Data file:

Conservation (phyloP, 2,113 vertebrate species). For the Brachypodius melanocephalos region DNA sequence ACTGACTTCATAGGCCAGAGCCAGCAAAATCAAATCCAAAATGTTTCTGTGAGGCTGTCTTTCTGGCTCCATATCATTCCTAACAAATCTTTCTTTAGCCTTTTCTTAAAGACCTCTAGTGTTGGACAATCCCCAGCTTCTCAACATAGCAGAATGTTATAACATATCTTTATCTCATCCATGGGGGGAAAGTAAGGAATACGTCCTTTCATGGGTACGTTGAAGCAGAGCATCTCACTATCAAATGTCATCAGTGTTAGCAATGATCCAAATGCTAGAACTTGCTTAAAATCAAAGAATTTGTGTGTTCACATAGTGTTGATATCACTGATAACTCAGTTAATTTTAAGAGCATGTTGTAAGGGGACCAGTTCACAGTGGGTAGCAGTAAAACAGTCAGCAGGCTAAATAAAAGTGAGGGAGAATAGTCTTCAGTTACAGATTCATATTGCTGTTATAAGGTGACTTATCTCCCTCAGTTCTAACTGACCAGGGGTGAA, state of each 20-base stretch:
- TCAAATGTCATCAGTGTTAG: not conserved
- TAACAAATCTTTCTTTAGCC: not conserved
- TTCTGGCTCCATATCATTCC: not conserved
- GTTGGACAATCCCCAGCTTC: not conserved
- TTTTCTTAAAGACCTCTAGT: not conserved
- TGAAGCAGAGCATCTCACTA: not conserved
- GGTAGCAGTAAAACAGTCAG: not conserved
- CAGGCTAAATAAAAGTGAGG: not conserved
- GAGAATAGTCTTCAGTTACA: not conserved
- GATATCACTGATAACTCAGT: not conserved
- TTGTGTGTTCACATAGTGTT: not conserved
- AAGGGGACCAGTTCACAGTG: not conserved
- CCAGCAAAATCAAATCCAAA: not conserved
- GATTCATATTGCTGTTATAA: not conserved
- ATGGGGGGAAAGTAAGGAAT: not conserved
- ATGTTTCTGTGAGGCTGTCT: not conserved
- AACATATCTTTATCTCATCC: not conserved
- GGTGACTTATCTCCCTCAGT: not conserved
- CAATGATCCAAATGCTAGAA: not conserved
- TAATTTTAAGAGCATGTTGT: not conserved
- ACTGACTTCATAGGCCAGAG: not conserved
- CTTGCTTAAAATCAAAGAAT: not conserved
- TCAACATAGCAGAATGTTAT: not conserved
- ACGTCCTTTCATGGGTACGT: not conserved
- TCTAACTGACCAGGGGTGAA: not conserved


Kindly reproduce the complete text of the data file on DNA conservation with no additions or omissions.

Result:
Conservation (phyloP, 2,113 vertebrate species). For the Brachypodius melanocephalos region DNA sequence ACTGACTTCATAGGCCAGAGCCAGCAAAATCAAATCCAAAATGTTTCTGTGAGGCTGTCTTTCTGGCTCCATATCATTCCTAACAAATCTTTCTTTAGCCTTTTCTTAAAGACCTCTAGTGTTGGACAATCCCCAGCTTCTCAACATAGCAGAATGTTATAACATATCTTTATCTCATCCATGGGGGGAAAGTAAGGAATACGTCCTTTCATGGGTACGTTGAAGCAGAGCATCTCACTATCAAATGTCATCAGTGTTAGCAATGATCCAAATGCTAGAACTTGCTTAAAATCAAAGAATTTGTGTGTTCACATAGTGTTGATATCACTGATAACTCAGTTAATTTTAAGAGCATGTTGTAAGGGGACCAGTTCACAGTGGGTAGCAGTAAAACAGTCAGCAGGCTAAATAAAAGTGAGGGAGAATAGTCTTCAGTTACAGATTCATATTGCTGTTATAAGGTGACTTATCTCCCTCAGTTCTAACTGACCAGGGGTGAA, state of each 20-base stretch:
- TCAAATGTCATCAGTGTTAG: not conserved
- TAACAAATCTTTCTTTAGCC: not conserved
- TTCTGGCTCCATATCATTCC: not conserved
- GTTGGACAATCCCCAGCTTC: not conserved
- TTTTCTTAAAGACCTCTAGT: not conserved
- TGAAGCAGAGCATCTCACTA: not conserved
- GGTAGCAGTAAAACAGTCAG: not conserved
- CAGGCTAAATAAAAGTGAGG: not conserved
- GAGAATAGTCTTCAGTTACA: not conserved
- GATATCACTGATAACTCAGT: not conserved
- TTGTGTGTTCACATAGTGTT: not conserved
- AAGGGGACCAGTTCACAGTG: not conserved
- CCAGCAAAATCAAATCCAAA: not conserved
- GATTCATATTGCTGTTATAA: not conserved
- ATGGGGGGAAAGTAAGGAAT: not conserved
- ATGTTTCTGTGAGGCTGTCT: not conserved
- AACATATCTTTATCTCATCC: not conserved
- GGTGACTTATCTCCCTCAGT: not conserved
- CAATGATCCAAATGCTAGAA: not conserved
- TAATTTTAAGAGCATGTTGT: not conserved
- ACTGACTTCATAGGCCAGAG: not conserved
- CTTGCTTAAAATCAAAGAAT: not conserved
- TCAACATAGCAGAATGTTAT: not conserved
- ACGTCCTTTCATGGGTACGT: not conserved
- TCTAACTGACCAGGGGTGAA: not conserved